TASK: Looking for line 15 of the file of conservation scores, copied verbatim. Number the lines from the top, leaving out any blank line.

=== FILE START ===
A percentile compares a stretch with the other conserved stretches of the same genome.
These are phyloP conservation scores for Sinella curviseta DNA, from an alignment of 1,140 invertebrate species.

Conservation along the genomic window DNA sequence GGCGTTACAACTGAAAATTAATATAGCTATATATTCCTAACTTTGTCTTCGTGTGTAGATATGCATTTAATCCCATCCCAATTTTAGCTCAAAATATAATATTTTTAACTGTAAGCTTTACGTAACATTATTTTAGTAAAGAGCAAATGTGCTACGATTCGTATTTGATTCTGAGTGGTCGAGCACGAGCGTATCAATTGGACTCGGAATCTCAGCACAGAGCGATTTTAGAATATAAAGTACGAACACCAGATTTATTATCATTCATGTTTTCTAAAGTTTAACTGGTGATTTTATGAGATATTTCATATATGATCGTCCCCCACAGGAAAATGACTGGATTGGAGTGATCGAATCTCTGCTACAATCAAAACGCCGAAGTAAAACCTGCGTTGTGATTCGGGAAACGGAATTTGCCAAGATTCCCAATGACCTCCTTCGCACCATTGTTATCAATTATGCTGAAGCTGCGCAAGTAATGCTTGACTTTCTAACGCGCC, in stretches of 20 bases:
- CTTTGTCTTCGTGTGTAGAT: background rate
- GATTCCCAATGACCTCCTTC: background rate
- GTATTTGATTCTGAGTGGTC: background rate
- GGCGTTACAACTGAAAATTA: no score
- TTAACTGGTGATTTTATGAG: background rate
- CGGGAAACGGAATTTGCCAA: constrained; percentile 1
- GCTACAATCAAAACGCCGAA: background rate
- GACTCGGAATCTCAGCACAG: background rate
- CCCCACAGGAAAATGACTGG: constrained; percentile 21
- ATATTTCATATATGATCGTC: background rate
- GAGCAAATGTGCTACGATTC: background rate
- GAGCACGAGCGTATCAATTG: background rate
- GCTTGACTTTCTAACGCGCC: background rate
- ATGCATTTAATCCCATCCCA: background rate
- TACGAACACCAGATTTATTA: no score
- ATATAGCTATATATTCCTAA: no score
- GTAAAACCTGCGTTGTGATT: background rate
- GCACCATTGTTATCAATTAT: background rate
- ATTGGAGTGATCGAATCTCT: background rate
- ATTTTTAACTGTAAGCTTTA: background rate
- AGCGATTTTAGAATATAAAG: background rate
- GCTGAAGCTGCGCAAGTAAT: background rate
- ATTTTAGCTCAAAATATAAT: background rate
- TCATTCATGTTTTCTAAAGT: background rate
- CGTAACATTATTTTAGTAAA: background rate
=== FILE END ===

- GAGCACGAGCGTATCAATTG: background rate